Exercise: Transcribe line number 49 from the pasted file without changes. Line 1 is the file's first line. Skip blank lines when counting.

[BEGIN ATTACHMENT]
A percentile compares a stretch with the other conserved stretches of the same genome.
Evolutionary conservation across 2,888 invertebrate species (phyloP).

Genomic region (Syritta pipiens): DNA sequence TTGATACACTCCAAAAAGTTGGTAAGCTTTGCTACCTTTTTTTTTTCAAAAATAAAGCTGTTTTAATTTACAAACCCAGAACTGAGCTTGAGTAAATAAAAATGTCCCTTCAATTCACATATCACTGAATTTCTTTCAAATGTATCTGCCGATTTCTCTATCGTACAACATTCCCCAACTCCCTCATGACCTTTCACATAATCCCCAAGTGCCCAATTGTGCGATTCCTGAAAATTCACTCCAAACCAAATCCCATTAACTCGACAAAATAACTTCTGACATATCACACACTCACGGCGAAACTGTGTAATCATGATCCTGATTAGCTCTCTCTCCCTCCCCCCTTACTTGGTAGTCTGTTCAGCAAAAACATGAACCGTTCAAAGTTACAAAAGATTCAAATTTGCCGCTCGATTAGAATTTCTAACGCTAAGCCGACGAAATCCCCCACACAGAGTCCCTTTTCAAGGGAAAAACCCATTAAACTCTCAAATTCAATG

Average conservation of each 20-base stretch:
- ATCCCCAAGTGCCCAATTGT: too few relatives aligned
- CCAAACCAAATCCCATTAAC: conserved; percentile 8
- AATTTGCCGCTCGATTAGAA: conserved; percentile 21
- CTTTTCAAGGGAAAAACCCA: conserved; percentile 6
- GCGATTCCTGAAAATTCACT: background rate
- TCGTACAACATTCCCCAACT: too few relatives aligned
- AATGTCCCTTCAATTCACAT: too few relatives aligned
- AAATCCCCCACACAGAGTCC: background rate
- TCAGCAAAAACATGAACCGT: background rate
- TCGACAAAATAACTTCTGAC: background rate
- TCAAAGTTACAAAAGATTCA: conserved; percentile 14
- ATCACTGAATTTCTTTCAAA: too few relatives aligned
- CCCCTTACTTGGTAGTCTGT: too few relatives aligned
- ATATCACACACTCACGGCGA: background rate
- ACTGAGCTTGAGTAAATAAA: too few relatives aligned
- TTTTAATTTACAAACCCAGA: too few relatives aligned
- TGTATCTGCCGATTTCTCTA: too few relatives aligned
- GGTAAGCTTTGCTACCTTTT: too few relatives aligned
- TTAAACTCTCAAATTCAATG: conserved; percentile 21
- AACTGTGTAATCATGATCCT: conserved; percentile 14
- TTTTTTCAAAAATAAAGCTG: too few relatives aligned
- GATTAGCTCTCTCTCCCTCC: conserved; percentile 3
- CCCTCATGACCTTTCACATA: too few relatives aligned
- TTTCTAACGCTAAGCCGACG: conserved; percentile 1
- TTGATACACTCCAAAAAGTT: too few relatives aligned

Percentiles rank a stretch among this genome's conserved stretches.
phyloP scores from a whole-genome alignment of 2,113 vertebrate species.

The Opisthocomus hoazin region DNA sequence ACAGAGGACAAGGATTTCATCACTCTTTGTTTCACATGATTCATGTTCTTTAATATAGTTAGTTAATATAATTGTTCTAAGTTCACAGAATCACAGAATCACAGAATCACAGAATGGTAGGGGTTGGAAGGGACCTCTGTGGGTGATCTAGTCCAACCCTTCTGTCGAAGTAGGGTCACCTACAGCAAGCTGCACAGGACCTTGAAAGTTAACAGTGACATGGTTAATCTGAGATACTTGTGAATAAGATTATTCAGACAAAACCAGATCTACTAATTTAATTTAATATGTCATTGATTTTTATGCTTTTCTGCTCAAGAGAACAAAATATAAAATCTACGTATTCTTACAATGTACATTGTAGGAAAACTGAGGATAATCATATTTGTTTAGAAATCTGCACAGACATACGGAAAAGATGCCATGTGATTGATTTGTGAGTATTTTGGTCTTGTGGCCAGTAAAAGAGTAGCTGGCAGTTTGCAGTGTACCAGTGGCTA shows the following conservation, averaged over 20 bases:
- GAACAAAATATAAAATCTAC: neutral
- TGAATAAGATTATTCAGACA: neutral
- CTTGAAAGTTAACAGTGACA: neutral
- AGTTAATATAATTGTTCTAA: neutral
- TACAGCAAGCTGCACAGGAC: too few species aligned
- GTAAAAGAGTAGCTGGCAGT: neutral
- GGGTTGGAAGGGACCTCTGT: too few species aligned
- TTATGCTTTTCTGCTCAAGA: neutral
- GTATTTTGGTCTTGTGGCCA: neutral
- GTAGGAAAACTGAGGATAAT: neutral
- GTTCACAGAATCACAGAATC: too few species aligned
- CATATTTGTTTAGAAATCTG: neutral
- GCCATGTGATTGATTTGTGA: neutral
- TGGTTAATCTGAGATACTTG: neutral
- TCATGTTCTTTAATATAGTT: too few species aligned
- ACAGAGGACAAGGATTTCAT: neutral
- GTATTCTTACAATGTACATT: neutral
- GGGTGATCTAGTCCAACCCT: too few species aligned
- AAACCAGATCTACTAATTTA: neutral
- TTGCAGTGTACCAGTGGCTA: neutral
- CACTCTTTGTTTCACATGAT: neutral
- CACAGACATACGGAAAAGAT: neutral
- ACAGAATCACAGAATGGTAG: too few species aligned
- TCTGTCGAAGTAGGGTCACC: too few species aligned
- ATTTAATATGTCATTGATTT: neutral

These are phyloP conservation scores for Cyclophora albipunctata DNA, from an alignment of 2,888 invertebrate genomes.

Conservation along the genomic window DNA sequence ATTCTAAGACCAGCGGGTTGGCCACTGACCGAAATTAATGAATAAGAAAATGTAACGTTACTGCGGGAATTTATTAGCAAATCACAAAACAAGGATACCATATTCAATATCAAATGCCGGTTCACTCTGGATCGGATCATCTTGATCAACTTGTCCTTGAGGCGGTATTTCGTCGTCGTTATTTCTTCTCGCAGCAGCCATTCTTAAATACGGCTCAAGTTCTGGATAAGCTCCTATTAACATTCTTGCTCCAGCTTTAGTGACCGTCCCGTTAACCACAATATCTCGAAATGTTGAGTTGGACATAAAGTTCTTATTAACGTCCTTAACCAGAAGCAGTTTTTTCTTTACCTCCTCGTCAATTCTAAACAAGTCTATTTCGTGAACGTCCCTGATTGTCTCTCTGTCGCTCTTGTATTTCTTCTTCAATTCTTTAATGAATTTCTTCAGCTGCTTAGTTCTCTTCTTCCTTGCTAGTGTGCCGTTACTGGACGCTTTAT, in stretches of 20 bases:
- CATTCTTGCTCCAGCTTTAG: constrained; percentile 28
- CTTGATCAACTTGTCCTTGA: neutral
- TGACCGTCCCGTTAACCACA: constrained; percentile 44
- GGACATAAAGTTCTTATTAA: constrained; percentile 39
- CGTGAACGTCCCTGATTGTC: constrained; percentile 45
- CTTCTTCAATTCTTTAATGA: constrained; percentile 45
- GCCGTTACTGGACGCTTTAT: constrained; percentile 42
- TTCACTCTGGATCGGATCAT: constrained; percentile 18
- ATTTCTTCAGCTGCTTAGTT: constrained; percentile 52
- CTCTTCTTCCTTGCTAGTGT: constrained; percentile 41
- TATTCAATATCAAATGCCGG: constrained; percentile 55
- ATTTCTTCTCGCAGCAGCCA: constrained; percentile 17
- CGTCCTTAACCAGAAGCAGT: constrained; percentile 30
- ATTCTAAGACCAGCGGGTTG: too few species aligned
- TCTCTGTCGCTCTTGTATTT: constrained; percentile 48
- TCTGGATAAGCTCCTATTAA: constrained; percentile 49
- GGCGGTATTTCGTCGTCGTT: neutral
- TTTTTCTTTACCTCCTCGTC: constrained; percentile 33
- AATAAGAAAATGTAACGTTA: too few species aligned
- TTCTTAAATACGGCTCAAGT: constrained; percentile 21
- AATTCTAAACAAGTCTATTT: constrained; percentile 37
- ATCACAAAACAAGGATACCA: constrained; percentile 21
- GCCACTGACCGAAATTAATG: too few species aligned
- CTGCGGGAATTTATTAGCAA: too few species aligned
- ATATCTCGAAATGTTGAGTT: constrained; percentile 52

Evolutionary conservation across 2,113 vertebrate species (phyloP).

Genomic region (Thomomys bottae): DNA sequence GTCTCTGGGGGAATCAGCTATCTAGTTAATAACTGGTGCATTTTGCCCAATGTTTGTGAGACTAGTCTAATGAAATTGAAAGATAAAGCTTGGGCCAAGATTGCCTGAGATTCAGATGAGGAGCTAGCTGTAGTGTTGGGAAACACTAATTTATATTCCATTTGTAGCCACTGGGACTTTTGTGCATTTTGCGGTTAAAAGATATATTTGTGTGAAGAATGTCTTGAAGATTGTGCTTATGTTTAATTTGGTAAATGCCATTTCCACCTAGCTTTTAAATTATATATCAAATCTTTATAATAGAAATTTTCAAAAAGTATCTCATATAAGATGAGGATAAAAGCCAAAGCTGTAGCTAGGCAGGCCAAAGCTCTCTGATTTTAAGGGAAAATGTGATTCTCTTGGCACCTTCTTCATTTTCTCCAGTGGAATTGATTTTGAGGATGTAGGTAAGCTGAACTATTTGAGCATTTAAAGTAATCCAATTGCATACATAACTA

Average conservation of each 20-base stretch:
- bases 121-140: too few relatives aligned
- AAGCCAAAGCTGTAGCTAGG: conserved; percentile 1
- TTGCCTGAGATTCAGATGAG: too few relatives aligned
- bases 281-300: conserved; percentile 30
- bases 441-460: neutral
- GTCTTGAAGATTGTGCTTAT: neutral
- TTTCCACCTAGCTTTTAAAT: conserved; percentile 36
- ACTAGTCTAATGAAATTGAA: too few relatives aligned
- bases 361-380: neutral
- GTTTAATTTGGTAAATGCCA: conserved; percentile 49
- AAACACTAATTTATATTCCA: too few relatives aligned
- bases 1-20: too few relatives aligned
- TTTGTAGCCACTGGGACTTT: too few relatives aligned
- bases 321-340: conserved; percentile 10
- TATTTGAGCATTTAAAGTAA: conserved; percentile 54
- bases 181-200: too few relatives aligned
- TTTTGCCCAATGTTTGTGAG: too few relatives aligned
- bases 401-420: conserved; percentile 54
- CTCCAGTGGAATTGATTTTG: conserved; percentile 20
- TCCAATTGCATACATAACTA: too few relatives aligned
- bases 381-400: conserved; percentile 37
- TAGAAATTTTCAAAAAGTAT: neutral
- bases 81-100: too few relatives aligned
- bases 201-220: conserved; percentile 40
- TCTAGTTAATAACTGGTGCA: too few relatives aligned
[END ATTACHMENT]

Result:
- GTATTCTTACAATGTACATT: neutral